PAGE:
For many people, time off from work or school is an opportunity to engage in physical activity, whether it’s hunting and fishing, enjoying swings on a playground, or a pick-up game with friends. Pittsburgher James A. Dorsey had a passion for sports and recreational activities as well, and he devoted his life to sharing that love with others.
Dorsey developed his passion early. Born into a large and athletic family in Allegheny City in 1890, his interest was sparked as a 9-year-old watching students play basketball in the basement of the Pittsburgh Theological Seminary. A few years later, he landed a job as a janitor at the Phipps School of Physical Training, a three-story gymnasium and bath house constructed by philanthropist Henry Phipps. There, on Sundays when the gym was “closed,” Dorsey gathered other local boys and formed his own basketball team.
“Big Jim” – he topped out at 5’10 ½” and 240 pounds in later years – was well known locally for his athletic prowess. He played on a number of football and basketball teams in his teens and early 20s. By this time, he had decided to make recreation a career and began working for the Pittsburgh Playground Association as a recreation supervisor at Washington Park in the Hill District. He continued working at the park when the city created a Bureau of Recreation and took over the daily operations. Dorsey was the first African American to serve in that capacity.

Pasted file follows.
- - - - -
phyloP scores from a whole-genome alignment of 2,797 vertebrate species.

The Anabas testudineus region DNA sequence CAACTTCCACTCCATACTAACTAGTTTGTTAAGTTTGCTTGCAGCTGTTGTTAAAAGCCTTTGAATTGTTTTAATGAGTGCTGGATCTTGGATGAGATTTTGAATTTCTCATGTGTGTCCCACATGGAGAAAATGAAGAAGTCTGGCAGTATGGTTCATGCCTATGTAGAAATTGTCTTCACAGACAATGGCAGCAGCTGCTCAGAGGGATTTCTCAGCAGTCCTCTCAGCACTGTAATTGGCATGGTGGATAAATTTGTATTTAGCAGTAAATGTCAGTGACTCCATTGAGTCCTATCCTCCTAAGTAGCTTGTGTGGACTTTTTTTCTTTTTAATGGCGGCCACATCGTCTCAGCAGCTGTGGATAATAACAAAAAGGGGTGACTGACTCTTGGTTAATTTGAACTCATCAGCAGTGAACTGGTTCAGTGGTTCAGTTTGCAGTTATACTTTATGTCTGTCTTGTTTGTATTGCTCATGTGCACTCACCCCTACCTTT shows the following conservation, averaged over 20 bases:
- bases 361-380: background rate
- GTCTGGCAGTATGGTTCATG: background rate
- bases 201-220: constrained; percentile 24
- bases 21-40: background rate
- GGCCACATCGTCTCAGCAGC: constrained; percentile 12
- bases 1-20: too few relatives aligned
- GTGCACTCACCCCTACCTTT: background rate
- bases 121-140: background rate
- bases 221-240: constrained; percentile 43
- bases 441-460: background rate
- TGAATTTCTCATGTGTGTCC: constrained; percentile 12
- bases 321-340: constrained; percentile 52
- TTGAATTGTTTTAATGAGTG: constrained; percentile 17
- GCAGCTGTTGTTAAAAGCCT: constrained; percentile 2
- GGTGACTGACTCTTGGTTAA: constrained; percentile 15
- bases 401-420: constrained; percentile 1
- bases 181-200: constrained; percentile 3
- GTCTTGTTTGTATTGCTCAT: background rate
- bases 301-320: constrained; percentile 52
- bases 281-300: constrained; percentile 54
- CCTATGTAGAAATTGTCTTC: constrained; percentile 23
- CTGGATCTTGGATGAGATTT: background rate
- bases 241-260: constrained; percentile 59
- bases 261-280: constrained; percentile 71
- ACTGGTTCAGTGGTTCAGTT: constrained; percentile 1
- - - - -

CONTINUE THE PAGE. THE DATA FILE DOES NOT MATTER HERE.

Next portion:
Desiring more formal training, Dorsey enrolled at the University of Pittsburgh and took classes in physical education. But he wasn’t only interested in sports; Dorsey also won local renown as the only African American to pass the examination required to join the English Folk Dancing Society.
The Dorsey-Turfley Collection at the Heinz History Center illustrates the breadth of influence James Dorsey had as a ground-breaking African American in the developing field of recreation. Photos show Dorsey in his jerseys for the Monticellos, Delany Rifles, and Collins Tigers teams. They picture drills and volleyball games he supervised at Washington Park, swimmers at the Ammon Pool, and the Rex Racket tennis club. Photos also show that he passed on his love of recreation to his own family. In 1918, he married fellow University of Pittsburgh graduate Zerbie Turfley, who had played with the Della Robia girls’ basketball team. Together Jim and Zerbie had nine children with whom they shared their interests in the outdoors and physical activity.
Dorsey’s career spanned a full half-century when he retired in 1960. During his career, he served as recreation director at many institutions throughout the Hill District, including Washington Park, the Crawford Bath House, Centre Avenue YMCA, and the Ammon Center.